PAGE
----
Real progress is being made. Last month it was confirmed that our campaign for a new £30 million East Kent medical school had been successful. The Government is funding 107 undergraduates annually across the sites from September 2020. Everyone knows we need to recruit more GPs. Now doctors and nurses will be training and living in our beautiful corner of Kent, meaning many more will stay and work locally.
Another issue of real concern for so many families is the care their parents and grandparents receive in older age. So it's fantastic that a new "dementia village" – the first of its type in the UK – is being built right next to our hospital in Dover. The team behind the project showed me how the empty houses in Randolph Road will finally be brought back into use. They will create a place patients can call home, keep active and carry on living as independently as possible. The team are also committed to using local architects, local construction firms and to employing local workers when the dementia village opens early next year.
This month a new £2.3 million GP hub, which will run out of both Buckland and Deal hospitals, is set to open. GPs will work out of ten rooms across both sites. They will be open 8am to 8pm seven days a week, delivering 110,000 appointments per year – meaning more people can be treated locally.
We must not forget far we have come since 2010. In Deal, we saved our much-loved hospital from the brink. Now staff numbers are up 17% on 2016. In Dover, Buckland Hospital was decimated over the previous decade. We got a £24 million facility built in its place. Twice as many clinics are now operating than when it first opened.
Yet there is still more to do. I recently held talks with bosses at the South Kent Coast Clinical Commissioning Group. I raised my serious concerns about the removal of the age-related macular degeneration treatment from Buckland. They said they are working to bring it back. They are in discussions with eye doctors and looking at training up more nurses. Dovorians were also promised a number of other services when Buckland Hospital opened two years ago which we need to see delivered now.
When I spoke to staff at Deal Hospital, they told me there is a great opportunity for more respiratory and rehab services. Although the East Kent coalfields closed some time ago, there are still people locally who suffer from chronic obstructive pulmonary disease. The CCG should make treatment for this available in Deal.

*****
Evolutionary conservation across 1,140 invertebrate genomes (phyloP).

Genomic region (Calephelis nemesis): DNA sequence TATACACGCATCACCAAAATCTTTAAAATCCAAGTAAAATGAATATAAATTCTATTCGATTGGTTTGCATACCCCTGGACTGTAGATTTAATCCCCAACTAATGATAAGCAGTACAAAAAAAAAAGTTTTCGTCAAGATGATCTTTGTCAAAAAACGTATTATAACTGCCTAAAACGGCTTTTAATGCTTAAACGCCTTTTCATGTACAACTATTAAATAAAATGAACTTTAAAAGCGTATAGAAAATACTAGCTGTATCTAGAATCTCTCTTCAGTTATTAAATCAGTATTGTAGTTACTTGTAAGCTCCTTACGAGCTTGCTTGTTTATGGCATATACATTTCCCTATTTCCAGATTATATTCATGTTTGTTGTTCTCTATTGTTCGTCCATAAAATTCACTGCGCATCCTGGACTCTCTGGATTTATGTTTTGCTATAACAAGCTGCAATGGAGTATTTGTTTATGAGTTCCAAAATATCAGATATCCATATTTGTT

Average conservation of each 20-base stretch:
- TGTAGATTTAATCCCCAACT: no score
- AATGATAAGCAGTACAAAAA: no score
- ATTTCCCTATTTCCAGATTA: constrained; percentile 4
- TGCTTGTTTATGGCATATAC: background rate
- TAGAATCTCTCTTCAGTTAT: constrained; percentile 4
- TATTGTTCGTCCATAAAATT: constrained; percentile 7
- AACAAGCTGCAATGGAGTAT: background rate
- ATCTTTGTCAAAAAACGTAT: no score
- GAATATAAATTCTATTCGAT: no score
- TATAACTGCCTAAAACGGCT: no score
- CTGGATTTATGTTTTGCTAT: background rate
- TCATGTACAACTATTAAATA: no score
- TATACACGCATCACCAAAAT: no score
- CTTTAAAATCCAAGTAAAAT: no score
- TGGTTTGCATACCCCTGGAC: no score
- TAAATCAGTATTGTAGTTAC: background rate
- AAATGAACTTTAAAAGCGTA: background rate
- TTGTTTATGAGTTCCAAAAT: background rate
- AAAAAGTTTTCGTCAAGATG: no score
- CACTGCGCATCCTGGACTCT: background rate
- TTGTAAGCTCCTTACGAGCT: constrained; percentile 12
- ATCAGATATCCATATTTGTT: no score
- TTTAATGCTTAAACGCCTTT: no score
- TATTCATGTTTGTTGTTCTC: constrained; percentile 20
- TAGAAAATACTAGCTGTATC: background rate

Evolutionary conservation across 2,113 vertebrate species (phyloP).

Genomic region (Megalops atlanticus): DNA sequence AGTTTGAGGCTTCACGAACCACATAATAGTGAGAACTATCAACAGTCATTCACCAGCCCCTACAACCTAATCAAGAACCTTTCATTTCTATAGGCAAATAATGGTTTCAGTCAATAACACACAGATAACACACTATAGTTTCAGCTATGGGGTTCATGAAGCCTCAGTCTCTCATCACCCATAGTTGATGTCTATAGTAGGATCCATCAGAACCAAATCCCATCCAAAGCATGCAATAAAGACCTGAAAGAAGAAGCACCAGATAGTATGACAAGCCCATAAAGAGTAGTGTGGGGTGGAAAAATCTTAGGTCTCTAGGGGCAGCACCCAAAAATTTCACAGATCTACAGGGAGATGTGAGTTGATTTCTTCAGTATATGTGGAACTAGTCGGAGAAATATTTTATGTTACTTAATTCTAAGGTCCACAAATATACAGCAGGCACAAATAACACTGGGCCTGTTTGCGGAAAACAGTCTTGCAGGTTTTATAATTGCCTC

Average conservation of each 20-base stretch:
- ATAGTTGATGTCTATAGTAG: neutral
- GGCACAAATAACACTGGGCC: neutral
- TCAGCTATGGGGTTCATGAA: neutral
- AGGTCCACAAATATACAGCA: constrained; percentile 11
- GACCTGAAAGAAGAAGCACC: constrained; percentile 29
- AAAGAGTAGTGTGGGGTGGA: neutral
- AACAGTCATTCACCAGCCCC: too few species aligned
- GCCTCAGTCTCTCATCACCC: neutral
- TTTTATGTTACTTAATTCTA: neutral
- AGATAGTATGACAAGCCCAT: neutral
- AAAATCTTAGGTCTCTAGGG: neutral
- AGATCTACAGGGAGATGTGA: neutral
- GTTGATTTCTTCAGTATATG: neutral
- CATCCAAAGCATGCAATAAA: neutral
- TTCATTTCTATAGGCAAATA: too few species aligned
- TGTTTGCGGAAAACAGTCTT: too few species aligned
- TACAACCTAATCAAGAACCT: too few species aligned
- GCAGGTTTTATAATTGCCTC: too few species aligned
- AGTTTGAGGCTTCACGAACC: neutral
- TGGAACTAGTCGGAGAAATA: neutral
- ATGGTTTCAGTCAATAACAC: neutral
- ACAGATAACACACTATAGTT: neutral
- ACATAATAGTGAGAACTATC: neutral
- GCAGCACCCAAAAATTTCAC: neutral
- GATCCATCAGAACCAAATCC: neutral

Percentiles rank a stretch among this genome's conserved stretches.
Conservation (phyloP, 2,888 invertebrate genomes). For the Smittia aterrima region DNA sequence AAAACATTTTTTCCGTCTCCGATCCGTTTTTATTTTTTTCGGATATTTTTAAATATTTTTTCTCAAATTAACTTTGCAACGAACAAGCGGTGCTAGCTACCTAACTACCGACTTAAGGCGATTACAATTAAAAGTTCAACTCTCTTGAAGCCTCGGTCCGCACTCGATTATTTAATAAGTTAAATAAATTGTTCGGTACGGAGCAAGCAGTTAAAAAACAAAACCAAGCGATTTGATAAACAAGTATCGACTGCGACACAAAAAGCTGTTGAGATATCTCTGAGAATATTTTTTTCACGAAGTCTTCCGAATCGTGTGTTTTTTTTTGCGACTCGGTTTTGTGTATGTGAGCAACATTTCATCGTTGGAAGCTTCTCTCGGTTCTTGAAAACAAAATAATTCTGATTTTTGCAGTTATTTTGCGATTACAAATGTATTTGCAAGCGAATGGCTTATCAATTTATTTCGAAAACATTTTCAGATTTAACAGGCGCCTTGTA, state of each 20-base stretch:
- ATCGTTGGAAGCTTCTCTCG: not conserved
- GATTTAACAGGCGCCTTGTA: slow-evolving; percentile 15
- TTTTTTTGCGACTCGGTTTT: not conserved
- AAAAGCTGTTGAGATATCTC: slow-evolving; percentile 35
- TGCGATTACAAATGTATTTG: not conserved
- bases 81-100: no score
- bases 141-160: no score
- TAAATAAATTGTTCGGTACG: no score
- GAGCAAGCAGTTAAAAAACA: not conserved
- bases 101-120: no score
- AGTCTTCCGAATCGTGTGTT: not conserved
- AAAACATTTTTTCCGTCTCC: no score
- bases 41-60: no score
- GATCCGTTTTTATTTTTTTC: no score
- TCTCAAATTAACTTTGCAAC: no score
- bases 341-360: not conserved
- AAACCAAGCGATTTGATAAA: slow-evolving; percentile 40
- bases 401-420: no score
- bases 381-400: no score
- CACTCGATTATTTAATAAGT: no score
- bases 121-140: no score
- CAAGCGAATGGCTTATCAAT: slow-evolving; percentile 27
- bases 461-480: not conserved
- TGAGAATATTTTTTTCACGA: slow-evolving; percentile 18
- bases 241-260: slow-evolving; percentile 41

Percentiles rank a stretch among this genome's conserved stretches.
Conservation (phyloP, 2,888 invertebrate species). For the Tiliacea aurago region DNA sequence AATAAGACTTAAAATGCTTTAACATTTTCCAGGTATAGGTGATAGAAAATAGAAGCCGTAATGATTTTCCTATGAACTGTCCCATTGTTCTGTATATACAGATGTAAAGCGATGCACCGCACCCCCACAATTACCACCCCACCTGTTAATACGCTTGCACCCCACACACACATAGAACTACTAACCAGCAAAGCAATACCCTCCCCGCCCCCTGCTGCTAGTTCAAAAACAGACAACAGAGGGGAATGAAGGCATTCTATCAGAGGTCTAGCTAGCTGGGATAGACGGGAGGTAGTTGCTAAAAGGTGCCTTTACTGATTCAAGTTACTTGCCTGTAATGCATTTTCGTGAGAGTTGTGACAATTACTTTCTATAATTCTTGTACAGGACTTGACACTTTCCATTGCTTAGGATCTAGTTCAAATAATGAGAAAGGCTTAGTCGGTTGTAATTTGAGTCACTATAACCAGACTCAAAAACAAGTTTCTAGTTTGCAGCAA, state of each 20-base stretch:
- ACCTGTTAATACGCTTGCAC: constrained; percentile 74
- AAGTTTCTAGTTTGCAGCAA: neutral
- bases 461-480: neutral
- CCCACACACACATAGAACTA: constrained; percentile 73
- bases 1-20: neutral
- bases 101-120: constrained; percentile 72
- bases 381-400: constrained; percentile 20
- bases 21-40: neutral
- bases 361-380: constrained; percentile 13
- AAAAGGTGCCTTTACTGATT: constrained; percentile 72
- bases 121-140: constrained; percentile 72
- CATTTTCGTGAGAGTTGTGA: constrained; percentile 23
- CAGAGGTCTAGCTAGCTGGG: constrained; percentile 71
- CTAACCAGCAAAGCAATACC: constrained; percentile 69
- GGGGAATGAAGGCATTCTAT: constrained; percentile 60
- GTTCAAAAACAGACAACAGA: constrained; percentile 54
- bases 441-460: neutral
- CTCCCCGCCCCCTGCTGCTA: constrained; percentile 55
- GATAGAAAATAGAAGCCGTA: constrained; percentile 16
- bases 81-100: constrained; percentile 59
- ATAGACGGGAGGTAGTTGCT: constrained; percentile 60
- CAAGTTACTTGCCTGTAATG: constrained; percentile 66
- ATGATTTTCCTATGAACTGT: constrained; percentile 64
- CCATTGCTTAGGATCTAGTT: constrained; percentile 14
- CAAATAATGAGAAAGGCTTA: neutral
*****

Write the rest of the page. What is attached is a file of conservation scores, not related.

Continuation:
We've battled hard for a fairer share of healthcare in Dover and Deal. Investment is now growing. Yet we must keep fighting.
A Kent business which sells products for disabled people is under threat because of EU Customs Union rules.
Kingsdown resident David Wilsher's firm Mission Cycles, based in Maidstone, was handed an £85,000 tariff bill for importing tricycles from China and Taiwan. Products specially designed for disabled people should be exempt from import duty. Mission Cycles brands itself as "disabled specialists" and insists it only sells to that group. HM Revenue and Customs officers (HMRC) initially said the tricycles weren't "specifically designed for disabled people" and enforced a duty rate of 6%.
Following representations over 15 months – including from me – HMRC reduced the bill to around £60,000 and arranged a visit to Missions Cycles to discuss the remainder. But a week before the visit the officers cancelled, stating: "I am sorry this will be disappointing new and that it comes so late in the day. The main reason for this decision relates to the relationship between HMRC and EU auditors, who would not accept any variation of a Customs assessments resulting from non-statutory process."
It means Mission Cycles will have to seek a tribunal ruling if they want to overturn the charge. Mr Wilsher described it as "a gamble that could cost more than the debt they are asking for".
I contacted HMRC executive chair Edward Troup who told me that "goods receive a classification in accordance with the EU Common External Tariff and customs duty rates are also currently determined at EU level."
So I have now raised this directly with Treasury ministers. It cannot be right for a local business delivering a service for disabled people to be treated like this. Our officers were ready to be flexible, but then EU bureaucrats told them it all had to go through a costly legal process. But it does show what we will be taking back control of after Brexit.
This is the sort of red tape which is holding our businesses back. David told me he can't make future business decisions or even have a face-to-face meetings with anyone to get clarity.
It shows why leaving the customs union is the right thing to do. It means we will honour the referendum result, set our own rules and strike trade deals with the rest of the world.